By Penny Jordan
Felicity Clairemont has come to Spain to assert her inheritance. regrettably that implies spending time with the Duque Vidal y Salvadores—and the darkly good-looking Spaniard has constantly made it simple what he thinks of her.The final time Vidal observed Fliss, his feelings have been strong—he hated and sought after her with equivalent degree. yet now honor calls for he needs to aid her. because the fact approximately Fliss's relatives comes flooding out, and the facility in their stormy allure takes carry, can Vidal admit how mistaken he is been approximately her…?
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Extra info for A Stormy Spanish Summer. Penny Jordan (Modern)
Nor would she ever have chosen a mere au pair as a bride for a man whose blood was as aristocratic as that of his adoptive family. As a child of seven Vidal had not understood that, but he had quickly realised the consequences of his innocent actions when he had been told that the gentle English au pair of whom he had become so fond was being dismissed and sent home. Neither Fliss’s mother nor Felipe had had natures strong enough to challenge his grandmother’s authority. Neither of them had known when they were forced to part that there would be consequences to their love in the form of the child Fliss’s mother had conceived.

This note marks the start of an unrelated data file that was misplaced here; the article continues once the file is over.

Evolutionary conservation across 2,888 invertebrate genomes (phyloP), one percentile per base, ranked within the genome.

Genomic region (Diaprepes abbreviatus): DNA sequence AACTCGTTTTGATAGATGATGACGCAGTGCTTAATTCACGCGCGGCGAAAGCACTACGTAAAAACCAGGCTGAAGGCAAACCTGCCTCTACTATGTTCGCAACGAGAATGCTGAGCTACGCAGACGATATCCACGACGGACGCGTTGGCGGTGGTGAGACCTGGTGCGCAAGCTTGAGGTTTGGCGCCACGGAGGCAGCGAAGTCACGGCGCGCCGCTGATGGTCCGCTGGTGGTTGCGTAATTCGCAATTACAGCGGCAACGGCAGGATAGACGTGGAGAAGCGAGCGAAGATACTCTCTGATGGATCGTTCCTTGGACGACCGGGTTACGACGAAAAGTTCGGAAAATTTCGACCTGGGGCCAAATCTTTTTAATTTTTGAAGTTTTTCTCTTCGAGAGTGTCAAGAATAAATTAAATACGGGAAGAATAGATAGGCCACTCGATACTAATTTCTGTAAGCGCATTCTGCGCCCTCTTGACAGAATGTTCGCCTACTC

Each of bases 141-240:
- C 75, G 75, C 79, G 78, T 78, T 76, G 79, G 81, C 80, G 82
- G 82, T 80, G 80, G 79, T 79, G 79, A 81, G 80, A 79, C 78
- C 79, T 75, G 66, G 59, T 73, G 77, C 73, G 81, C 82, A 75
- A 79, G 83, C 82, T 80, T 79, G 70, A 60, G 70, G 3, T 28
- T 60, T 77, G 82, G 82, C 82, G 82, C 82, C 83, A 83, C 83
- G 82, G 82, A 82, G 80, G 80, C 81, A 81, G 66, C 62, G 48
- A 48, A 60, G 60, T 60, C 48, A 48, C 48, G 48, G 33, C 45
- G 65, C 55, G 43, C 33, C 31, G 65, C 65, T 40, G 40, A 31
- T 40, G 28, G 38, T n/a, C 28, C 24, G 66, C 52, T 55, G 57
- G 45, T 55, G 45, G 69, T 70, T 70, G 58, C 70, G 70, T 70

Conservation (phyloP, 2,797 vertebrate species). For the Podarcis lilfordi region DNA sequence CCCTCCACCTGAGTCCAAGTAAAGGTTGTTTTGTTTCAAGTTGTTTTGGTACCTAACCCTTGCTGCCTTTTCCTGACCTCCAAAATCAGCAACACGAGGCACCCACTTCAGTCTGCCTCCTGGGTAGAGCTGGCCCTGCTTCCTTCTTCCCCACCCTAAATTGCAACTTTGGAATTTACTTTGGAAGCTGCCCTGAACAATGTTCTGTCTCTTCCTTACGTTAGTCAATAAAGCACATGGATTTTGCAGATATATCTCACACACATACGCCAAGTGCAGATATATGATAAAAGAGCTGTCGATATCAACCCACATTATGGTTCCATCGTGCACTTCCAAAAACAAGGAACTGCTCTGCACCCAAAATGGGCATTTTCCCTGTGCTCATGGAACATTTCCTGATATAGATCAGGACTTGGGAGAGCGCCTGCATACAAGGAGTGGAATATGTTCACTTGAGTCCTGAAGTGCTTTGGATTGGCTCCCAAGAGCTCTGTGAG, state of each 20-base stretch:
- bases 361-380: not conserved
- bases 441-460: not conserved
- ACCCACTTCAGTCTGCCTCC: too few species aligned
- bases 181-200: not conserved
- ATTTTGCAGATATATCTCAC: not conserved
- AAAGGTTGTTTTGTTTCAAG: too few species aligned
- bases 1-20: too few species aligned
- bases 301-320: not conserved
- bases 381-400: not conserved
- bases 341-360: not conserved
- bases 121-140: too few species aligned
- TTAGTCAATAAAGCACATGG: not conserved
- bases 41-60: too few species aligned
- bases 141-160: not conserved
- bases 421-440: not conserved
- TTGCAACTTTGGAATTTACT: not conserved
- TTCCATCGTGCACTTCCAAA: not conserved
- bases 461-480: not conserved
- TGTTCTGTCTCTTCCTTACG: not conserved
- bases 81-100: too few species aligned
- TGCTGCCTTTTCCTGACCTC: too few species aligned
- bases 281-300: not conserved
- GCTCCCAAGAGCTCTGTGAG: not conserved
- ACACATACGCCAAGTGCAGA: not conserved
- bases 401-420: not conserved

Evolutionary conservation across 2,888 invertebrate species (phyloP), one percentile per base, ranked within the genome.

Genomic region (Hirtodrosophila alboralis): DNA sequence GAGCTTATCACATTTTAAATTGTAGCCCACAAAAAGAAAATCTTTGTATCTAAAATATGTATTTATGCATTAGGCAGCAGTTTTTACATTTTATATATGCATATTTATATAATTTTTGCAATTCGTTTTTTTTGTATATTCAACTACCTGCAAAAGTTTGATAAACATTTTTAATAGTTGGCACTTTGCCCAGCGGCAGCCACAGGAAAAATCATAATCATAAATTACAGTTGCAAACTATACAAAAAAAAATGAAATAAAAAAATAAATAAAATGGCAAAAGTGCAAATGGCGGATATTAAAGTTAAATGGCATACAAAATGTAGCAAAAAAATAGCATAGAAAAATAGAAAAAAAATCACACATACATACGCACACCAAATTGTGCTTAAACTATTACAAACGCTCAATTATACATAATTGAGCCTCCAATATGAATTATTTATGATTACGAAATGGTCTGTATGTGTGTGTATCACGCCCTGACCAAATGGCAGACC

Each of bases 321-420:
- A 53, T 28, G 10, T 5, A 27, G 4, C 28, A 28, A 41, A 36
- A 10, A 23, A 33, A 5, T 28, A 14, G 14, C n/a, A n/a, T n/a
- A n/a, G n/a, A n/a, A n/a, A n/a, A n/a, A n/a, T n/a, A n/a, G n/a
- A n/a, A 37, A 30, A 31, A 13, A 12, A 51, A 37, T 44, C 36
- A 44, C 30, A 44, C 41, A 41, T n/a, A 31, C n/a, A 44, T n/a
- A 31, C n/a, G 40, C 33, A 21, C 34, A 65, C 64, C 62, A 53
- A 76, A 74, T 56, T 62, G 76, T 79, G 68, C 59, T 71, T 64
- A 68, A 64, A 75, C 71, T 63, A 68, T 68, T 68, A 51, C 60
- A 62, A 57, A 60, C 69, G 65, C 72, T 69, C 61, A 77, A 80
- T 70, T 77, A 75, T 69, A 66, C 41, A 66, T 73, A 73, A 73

Anger and something else—something aching and sad and lost—tightened painfully in her chest. Once—also a long time ago, or so it seemed now—she had been a young girl trembling on the brink of her first emotional and sensual crush on a real-life adult man, seeing in him everything her romantic heart craved, and sensing in him the potential to fulfil every innocent sensual fantasy her emerging sexuality had had aching inside her. A sensation, lightning swift and electrifying, raced down her spine, sensitising her flesh and raising the tiny hairs at the nape of her neck.
Through the tinted windows of the car she could see the city up ahead of them, its ancient Moorish quarter of Albaicín climbing the hillside that faced the Alhambra. Close to it was the equally historical medieval Jewish quarter of the city, but Fliss wasn’t in the least bit surprised, once they were in the city, to find Vidal turning into a street lined with imposing sixteenth-century buildings erected after the city’s capture by the Catholic rulers Isabella and Ferdinand. Here on this street the tall Renaissance-style buildings spoke of wealth and privilege, their bulk blotting out the rays of the sun and casting heavy, authoritative shadows.